Though temperatures have been the highest yet this year, Mayor Lori Lightfoot said on Monday that beaches will not open any time soon.
As other states opened beaches and pools in their respective phases, Lightfoot explained that both call for congregating without the ability to easily social distance.
On June 22, the city announced that it would move forward into Phase Four of its reopening plan amid the ongoing coronavirus pandemic, but beaches and playgrounds are not among the locations that will be allowed to reopen at this time.
"For now, the beaches and swimming pools will remain close," Lightfoot said. "I'm mindful of the fact that we're expected to see several days of 90 degree heat this week."
As announced last week, the city is providing cooling centers and cooling buses to aid residents amid Chicago's rising temperatures.
"We're going to be opening up the splash pools in the parks so that adults and children can get some relief," Lightfoot said.
The city has previously announced officials will monitor metrics as the Lakefront opens. Originally, the Fourth of July marked when Chicago would reevaluate metrics for reopening beaches, but Lightfoot said the public must continue to wait.
Along with beaches, the city playgrounds are also closed to the public until further notice in Phase Four.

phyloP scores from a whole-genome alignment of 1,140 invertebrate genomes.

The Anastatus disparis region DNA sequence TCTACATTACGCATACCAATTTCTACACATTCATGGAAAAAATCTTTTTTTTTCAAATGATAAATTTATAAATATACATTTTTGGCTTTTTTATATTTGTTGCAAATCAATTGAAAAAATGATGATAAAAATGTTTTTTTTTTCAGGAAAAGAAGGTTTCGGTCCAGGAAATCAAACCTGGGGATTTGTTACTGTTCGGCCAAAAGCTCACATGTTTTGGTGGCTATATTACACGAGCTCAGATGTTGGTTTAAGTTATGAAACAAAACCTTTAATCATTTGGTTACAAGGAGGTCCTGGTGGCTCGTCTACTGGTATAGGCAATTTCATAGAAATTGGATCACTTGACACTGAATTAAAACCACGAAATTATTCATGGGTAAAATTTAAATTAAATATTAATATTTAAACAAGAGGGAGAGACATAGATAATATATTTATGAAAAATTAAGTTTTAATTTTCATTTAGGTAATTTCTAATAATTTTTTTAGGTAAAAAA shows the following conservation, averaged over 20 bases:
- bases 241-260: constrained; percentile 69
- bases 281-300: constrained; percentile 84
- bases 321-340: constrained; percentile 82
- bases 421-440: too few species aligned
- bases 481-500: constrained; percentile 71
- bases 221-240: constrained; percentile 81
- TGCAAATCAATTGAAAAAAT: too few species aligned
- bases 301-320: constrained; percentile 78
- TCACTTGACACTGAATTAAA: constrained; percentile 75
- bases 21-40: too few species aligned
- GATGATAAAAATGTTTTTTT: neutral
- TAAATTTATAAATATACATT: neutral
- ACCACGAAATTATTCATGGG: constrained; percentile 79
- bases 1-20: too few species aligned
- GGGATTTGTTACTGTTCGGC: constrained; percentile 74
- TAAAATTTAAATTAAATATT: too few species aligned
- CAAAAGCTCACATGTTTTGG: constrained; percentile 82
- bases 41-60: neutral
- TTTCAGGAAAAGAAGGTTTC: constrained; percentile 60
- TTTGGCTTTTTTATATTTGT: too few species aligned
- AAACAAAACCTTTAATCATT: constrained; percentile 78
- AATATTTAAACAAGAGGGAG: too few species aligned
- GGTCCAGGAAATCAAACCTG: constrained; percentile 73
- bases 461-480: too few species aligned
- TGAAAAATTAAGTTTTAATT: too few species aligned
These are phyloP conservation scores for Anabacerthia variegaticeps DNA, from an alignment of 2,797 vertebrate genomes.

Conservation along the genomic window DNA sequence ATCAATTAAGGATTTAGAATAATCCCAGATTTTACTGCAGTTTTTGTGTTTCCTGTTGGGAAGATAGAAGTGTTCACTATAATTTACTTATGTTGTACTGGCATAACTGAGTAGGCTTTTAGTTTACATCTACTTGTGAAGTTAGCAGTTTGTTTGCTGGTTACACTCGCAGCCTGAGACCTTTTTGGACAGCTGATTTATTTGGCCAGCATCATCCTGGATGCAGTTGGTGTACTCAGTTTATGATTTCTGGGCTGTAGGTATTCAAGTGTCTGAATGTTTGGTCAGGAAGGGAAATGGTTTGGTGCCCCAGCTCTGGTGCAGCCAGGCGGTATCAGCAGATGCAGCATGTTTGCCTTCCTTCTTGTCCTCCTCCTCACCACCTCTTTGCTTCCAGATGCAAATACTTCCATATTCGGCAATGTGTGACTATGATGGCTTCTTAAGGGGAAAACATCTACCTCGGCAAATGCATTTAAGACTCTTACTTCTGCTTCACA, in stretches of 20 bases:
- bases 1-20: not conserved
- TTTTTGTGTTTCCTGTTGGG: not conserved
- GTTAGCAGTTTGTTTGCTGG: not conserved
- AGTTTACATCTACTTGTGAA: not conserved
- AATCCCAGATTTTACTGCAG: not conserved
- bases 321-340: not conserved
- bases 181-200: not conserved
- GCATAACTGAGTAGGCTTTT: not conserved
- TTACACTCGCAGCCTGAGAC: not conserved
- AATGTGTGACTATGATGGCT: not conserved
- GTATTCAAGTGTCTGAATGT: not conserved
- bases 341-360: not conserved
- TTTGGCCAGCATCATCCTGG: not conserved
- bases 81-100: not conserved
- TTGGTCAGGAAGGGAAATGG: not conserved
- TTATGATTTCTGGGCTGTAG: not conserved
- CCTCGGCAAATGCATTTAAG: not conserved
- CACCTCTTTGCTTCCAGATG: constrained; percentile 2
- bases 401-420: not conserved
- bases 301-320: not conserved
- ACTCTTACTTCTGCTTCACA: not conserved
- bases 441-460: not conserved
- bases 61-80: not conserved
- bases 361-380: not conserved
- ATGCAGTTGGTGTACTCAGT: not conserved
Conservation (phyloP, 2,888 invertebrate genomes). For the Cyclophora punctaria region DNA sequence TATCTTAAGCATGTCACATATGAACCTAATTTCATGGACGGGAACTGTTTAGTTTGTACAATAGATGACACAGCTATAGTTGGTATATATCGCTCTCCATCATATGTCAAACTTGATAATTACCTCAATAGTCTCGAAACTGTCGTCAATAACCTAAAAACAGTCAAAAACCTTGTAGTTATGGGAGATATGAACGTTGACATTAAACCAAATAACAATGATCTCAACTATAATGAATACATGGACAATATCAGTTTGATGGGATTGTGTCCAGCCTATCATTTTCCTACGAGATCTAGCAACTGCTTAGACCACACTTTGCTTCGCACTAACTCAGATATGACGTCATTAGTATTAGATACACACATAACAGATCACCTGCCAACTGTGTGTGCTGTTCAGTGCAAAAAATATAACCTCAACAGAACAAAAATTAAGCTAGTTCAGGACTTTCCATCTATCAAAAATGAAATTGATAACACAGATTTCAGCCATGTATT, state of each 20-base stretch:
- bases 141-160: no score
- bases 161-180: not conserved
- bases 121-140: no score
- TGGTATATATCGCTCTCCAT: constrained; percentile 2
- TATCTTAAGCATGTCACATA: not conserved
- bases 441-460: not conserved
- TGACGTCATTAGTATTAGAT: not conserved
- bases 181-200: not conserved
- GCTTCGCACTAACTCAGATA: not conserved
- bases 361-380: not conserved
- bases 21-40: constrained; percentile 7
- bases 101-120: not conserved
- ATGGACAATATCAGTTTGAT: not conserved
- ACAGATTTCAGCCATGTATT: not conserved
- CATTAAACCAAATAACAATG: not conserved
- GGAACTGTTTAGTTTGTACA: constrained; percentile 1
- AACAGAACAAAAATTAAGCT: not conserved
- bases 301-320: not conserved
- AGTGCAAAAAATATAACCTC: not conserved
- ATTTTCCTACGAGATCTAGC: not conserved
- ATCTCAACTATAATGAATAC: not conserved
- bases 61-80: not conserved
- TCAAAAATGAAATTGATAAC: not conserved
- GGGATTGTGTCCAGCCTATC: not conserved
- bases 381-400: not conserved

“I drive around the city, and I see children playing on playgrounds, but they’re still closed and they’re going to be closed for the foreseeable future.”
Under Phase Four of Illinois’ phased reopening plan, gatherings of 50 or fewer people are allowed, but city officials are still having conversations about the safest way to potentially allow waterfront recreation, or for children to begin to use playground equipment.
City officials did say that Phase Four regulations are “not static,” meaning that some places could potentially loosen restrictions even without moving into Phase Five of the city plan. Beaches are among those locations that could potentially be impacted.
“Where we think about pools and beaches, the water itself is not a concern for COVID spread,” Chicago Department of Public Health Commissioner Dr. Allison Arwady “The risk is that people who breathe on each other have the ability to spread the virus."
City officials did express some optimism that reopening could still occur this summer, as the numbers of new cases and hospitalizations in the city have continued to decline in recent weeks.
“Our hope is that it will be coming, and the way we get there is to see cases continue coming down, and to do that we need people doing what they need to be doing,” Arwady said.